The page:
Commentary

Google TV: Beginning Of The End Of Siloed Advertising

Most consumer product goods (CPG) brands leave a sizable amount of paid search traffic on the table, according to a recent study. Their campaigns stall from an inability to capture more market share from competitors -- not by a lack of funds.

Often directly related to the size and overall traffic of a Web site is the share of downstream traffic search received. The AdGooroo and Hitwise study released this week highlights the important point that search represents one of the largest sources of traffic referrals to CPG Web sites, making the medium a critical component of any marketing strategy.

In April 2010, 25% of the upstream traffic to the Top 10 CPG Web sites was the result of a visit to a search engine immediately before a Web site visit. The share of traffic referrals from search increased 15% in April 2010, compared with the previous year, highlighting the importance of search for CPG brands.

If CPG companies can't scale search on engines, how will they tackle Web TV? Google TV will highlight the importance of search for CPG brands. And, if a search company manages to pull together a variety of media buys for this platform it will have realized the dream of Web-to-television conversion for search engine marketing, rich media display ads and video on the tube -- not YouTube, but the television tube.

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YouTube will become another story. Today live concerts are streamed on YouTube, but tomorrow there will be an option to provide a pay-per-view or ad supported service. The experience will only be limited by the size of the consumer's television screen and audio equipment. Web TV could provide an entire new industry for electronics companies, with Sony leading the way.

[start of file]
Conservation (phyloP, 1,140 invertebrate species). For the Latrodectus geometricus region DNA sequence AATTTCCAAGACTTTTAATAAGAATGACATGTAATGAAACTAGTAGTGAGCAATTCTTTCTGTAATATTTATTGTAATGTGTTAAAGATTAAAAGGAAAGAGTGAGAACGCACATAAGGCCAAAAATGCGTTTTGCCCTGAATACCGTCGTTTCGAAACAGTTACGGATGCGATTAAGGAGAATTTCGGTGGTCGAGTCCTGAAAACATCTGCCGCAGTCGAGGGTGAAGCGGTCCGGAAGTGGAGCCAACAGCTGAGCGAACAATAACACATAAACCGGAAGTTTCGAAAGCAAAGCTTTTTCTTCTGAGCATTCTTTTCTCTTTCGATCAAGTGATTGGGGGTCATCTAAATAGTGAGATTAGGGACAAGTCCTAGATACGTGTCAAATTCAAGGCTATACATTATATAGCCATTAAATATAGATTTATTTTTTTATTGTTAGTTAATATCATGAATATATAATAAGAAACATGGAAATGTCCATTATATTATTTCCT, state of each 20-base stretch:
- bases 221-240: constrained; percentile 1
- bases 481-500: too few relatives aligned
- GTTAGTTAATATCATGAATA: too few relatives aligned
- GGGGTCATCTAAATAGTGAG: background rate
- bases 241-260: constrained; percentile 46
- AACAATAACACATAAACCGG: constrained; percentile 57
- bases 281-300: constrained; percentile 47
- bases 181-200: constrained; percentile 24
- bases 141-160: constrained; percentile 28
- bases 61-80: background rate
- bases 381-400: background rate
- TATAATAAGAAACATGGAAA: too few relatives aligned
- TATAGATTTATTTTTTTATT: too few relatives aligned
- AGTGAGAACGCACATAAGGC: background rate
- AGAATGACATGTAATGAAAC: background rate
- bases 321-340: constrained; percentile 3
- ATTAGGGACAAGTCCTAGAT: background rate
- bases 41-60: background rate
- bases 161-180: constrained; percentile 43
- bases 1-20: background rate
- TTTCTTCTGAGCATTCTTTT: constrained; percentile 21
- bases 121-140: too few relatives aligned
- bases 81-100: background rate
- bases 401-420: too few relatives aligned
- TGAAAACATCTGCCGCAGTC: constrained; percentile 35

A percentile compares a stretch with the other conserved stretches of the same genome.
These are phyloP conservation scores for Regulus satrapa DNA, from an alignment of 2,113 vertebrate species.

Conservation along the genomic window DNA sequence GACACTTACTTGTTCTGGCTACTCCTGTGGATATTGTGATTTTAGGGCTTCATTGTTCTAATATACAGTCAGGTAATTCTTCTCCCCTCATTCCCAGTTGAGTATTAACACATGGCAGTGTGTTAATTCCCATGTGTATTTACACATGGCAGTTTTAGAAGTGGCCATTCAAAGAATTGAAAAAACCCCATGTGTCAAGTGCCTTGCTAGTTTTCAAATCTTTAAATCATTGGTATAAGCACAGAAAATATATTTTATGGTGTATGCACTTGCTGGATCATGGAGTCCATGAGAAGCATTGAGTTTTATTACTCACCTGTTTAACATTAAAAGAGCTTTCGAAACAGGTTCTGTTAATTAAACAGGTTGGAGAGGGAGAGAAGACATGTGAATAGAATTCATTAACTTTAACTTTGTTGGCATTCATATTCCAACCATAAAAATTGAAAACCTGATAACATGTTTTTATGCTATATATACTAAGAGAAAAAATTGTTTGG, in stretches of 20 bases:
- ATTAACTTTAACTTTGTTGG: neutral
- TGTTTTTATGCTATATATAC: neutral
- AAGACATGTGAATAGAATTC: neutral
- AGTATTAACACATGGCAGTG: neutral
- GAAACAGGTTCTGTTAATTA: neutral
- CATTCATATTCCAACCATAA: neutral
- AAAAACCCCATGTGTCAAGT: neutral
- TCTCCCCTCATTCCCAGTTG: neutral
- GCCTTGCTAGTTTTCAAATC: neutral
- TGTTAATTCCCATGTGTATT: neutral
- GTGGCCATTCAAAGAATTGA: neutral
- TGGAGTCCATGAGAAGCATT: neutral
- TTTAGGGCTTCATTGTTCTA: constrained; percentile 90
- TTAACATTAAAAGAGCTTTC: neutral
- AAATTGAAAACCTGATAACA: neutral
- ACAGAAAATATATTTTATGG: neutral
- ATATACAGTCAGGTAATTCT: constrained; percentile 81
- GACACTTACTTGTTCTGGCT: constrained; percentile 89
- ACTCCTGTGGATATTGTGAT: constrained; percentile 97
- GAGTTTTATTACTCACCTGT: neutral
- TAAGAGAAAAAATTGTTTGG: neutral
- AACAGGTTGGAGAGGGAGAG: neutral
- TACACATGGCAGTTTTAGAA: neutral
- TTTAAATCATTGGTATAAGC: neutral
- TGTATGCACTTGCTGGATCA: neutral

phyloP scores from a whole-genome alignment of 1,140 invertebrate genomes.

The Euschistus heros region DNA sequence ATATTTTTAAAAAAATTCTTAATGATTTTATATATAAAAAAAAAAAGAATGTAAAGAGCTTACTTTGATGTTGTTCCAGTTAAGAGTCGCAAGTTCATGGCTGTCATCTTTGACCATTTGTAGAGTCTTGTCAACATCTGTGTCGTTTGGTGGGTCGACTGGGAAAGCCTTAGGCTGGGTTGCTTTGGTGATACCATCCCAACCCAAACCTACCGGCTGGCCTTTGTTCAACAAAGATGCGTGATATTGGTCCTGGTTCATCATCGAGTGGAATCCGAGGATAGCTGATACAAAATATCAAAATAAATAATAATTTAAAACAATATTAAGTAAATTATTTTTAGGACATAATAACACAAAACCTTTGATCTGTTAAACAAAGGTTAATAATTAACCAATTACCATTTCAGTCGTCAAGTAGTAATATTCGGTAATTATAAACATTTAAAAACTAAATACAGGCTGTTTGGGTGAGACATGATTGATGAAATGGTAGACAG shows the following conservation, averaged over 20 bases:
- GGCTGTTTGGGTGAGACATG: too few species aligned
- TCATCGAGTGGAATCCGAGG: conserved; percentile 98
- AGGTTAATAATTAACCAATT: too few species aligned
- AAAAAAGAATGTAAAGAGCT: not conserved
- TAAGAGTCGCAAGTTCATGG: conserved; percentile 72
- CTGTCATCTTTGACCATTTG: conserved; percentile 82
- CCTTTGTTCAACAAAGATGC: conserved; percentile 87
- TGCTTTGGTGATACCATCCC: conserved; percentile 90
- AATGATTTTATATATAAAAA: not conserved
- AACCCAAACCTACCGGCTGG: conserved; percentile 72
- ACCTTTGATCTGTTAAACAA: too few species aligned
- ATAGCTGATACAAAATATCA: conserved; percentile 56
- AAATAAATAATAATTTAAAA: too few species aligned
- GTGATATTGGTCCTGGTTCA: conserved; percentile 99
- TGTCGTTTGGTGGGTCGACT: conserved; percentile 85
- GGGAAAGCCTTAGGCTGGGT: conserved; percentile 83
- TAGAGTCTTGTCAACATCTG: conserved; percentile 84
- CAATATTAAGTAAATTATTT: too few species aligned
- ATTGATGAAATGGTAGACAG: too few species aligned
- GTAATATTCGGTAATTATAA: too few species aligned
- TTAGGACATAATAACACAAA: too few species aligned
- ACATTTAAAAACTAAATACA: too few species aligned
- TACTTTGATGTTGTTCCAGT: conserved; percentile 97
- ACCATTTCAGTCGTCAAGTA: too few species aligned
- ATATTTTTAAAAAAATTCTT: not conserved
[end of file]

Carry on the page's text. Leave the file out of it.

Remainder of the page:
Google has published an optimization guide for Web sites, and recently released a YouTube video highlighting the content.

The transformation noted in Google TV's recent appearance on ABC's "Nightline" demonstrates the device's QWERTY keyboard on two circular pads. It looks like a combination of a computer and smartphone keyboards, a device certainly familiar to techies and soon to become familiar to non-techies, too.

Google TV will become a lead-generation tool for brands through the data collected from not only surfing the Web, but watching television. Now, just to clarify, the study from AdGooroo and Hitwise doesn't consider Google TV in the findings.

So what's my point? Technology keeps moving at a speed faster than brands, namely CPGs, can keep up. If they can't master search on the Web, how will they become successful at optimizing sites for the next generation of technologies?

Larger Web sites like KraftRecipes.com and BettyCrocker.com will typically have a higher number of paid and organic listings, garnering more attention in the search engine results pages (SERPs). This puts into perspective the share of visits received immediately following a visit to a search engine, including both paid and organic traffic.

In April 2010, Kraft's and Betty Crocker's respective Web sites received more than two times the volume of traffic to their Web sites from search engines than the third-ranked Pillsbury brand, according to the study. Among their peers in the food category, Kraft and Betty Crocker excel, capturing the highest share of search clicks among 80 CPG food Web sites.

Combined, the three Web sites captured 64% of all paid search clicks to CPG food sites during the four weeks ending May 1, 2010.

1 comment about "Google TV: Beginning Of The End Of Siloed Advertising".
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  1. Chris Nielsen from Domain Incubation, October 7, 2010 at 10:39 a.m.

    Kraft's and Betty Crocker's sites may have gotten more traffic, but that's like saying they got more "hits". It may sound good, but what was the "quality" of that traffic. Most importantly what was the conversion rates? Marketers often focus on quantity and not quality.

    Pillsbury.com has over 18k pages, but only 722 are shown in Google as "relevant" results. Clearly there is a SEO key that needs to be turned to unlock more of the potential of the site.

    My quick look at the paid search they are doing indicates to me that experts are not manageing the accounts. I wonder if they are even doing any conversion tracking. But compaies like this have the resouces to just throw money at advertising and not worry too much about ROI.

    The same will be true for TV where conversion tracking is much more difficult.

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